Monday, July 11, 2005

The last five days, the time that has elapsed between my last post and this one, have been quite busy for me and I've been neglecting you. Without further delay...

School's EntranceLast Thursday, a day in which I didn't have to teach but had to go to school as a chaperone, our 3rd and 4th grade students took a field trip to an elementary school in a mountain valley outside of Beijing, which I mentioned in my previous post. After a two-hour bus ride through beautiful Badalin with The Great Wall snaking along the highway with us, we pulled the buses over and got out to walk to the school. We walked perhaps a half mile along a dirt road through the village, past farm animals such as sheep and pigs, to reach the school. You can see the entrance of the school in this picture.

Color Guard Raising the FlagWe assembled in a brick-walled (all of the buildings were made of red brick) field behind the school for a flag-raising ceremony, two rusted and bent soccer goals framing the scene. There was a good deal of excitement and most of the students from the school we were visiting were curious about us foreign teachers and stared or smiled at us. Our students were quite shocked at the conditions, which were quite different than those of our school, and I asked some of them if they would want to attend a school like this. Most of them answered with looks of fear or by shaking their heads in the negative.

The students from both schools gathered together in front of a stage, on which all of our foreign teachers were seated, along with, perhaps, the school's principal. We'd come bearing gifts and were additionally making a donation to the school so there was occasion for formality. All of the foreign teachers were introduced and we greeted everyone. Many Chinese speeches followed, none of which I could understand, obviously. While people were talking, I looked around and noticed many gawkers sitting and watching on the wall around the school. This was a big event.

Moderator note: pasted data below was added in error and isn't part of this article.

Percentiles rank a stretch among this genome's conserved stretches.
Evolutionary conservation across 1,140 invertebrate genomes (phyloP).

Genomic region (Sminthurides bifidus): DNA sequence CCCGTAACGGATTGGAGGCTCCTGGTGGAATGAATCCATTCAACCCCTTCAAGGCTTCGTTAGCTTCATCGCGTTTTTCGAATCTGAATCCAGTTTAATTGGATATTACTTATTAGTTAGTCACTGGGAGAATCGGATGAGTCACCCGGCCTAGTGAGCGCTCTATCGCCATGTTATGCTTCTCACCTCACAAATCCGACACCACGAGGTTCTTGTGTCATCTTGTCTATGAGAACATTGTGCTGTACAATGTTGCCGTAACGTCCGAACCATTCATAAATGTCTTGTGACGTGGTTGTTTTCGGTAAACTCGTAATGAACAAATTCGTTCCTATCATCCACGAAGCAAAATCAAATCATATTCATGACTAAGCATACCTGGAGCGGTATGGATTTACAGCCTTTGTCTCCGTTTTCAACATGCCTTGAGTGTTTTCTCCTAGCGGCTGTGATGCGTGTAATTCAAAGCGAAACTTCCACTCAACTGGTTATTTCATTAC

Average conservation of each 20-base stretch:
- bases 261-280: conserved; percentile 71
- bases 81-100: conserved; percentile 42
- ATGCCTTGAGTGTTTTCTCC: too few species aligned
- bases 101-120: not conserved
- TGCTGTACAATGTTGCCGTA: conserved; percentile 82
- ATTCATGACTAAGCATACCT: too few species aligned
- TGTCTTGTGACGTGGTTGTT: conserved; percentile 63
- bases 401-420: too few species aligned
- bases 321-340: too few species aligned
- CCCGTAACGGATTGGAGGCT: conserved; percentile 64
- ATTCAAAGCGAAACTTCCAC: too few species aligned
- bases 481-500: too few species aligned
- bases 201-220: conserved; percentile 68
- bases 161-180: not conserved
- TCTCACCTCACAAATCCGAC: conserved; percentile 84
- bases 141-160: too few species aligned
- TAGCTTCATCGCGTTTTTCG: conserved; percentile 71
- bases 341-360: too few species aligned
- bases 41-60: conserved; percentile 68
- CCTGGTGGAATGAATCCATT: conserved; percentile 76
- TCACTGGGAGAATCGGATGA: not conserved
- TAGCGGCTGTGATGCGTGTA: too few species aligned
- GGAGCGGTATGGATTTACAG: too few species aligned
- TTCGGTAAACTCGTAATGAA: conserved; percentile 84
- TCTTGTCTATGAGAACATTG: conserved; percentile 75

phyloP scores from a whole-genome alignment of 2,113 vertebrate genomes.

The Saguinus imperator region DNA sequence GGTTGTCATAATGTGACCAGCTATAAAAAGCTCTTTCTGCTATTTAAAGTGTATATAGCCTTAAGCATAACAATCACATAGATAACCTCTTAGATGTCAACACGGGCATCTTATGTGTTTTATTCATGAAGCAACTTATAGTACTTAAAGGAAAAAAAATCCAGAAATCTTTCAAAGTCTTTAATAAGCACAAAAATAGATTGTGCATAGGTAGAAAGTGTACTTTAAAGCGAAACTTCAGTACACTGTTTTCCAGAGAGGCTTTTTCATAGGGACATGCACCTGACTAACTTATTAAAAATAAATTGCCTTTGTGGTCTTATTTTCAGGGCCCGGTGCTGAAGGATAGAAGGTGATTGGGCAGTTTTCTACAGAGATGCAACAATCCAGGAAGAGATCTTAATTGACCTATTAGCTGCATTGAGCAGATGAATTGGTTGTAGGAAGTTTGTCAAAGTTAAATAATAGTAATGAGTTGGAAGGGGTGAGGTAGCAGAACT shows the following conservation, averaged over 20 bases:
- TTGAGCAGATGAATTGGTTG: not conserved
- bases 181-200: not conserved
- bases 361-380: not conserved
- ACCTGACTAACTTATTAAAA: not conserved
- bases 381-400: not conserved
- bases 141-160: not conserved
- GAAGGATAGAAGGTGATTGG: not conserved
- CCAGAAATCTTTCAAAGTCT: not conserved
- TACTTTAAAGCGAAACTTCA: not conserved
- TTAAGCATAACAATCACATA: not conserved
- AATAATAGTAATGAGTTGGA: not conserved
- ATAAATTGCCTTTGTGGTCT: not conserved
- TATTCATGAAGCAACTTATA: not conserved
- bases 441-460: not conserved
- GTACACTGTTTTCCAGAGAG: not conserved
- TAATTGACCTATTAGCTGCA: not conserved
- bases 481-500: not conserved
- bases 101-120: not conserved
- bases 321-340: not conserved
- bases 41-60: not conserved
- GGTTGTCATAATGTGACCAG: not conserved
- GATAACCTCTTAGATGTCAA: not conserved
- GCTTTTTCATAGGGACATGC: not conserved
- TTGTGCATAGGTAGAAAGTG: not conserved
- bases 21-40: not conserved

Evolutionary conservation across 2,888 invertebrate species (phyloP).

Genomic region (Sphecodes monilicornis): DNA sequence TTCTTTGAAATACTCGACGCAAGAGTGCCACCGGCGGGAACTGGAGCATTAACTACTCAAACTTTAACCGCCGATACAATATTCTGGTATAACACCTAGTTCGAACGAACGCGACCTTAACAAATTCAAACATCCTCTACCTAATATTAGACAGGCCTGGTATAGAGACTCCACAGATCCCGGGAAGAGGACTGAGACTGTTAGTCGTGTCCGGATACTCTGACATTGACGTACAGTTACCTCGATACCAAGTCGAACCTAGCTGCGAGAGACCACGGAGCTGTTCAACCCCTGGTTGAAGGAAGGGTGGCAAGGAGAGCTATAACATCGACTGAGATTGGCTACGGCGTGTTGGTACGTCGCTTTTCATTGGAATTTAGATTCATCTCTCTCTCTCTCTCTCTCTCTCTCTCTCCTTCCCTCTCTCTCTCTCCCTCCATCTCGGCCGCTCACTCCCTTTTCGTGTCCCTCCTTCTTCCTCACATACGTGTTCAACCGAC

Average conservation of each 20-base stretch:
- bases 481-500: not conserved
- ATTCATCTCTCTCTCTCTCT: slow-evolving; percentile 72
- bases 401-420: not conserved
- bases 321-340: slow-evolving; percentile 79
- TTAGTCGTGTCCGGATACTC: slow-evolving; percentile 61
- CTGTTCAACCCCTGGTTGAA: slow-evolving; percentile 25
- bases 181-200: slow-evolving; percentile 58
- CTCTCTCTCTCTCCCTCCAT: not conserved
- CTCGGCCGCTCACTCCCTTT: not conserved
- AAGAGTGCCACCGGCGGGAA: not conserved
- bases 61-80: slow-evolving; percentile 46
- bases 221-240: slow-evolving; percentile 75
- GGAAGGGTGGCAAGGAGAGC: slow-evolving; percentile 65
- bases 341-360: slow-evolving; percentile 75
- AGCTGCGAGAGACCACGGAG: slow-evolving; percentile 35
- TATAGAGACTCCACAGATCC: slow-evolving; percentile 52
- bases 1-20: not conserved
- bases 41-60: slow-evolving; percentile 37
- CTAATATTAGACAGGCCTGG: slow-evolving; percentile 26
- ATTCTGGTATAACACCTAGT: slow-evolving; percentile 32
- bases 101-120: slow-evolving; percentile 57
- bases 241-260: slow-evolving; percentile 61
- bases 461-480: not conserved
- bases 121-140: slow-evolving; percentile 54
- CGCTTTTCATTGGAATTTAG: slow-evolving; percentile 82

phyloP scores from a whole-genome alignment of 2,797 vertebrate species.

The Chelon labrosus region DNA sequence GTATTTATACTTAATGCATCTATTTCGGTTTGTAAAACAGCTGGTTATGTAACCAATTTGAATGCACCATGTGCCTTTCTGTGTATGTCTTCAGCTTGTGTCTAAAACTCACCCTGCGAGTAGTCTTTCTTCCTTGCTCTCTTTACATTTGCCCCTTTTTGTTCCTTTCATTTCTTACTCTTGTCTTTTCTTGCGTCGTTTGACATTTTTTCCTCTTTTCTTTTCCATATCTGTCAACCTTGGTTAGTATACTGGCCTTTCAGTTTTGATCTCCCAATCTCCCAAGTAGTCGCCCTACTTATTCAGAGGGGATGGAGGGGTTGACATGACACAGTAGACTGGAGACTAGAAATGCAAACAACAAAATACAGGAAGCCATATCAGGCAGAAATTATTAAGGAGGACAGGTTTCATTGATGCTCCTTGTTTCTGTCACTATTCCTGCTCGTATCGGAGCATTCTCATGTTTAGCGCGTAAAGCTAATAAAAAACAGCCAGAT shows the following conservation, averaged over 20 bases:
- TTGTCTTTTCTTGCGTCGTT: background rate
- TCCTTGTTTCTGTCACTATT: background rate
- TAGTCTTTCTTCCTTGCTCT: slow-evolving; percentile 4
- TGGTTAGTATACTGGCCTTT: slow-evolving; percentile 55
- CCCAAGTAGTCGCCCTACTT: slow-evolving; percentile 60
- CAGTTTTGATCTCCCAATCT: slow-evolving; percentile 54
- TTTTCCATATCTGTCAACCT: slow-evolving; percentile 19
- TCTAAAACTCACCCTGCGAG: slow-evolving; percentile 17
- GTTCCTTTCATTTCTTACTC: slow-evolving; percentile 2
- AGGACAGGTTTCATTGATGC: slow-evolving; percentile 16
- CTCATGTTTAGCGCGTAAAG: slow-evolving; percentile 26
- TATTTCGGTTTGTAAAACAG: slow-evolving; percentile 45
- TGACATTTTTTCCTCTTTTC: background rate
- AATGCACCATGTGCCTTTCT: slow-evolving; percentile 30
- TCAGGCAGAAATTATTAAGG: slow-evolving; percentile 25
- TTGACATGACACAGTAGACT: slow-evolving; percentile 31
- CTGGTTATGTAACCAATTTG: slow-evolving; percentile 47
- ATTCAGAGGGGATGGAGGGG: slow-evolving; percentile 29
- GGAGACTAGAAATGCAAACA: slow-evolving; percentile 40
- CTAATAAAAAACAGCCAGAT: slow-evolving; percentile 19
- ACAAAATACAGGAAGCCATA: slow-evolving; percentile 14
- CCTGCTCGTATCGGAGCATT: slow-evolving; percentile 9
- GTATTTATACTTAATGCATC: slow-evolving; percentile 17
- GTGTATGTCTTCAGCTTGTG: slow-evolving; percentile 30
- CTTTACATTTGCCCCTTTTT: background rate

Two SchoolsOnce the ceremony ended, and it wasn't long, we dispersed to the classrooms to participate in what could be considered a talent show. Many students performed songs or dances, and I taught an impromptu English lesson. Their students had given up their desks for our students and I could tell that our students felt honored by the gesture. Following the presentations, we took a tour of the school before saying goodbye and returning to our buses for lunch and the long trip back to Beijing. I believe everyone had fun and most of us learned something, too! To view a number of other pictures from this day, click here.

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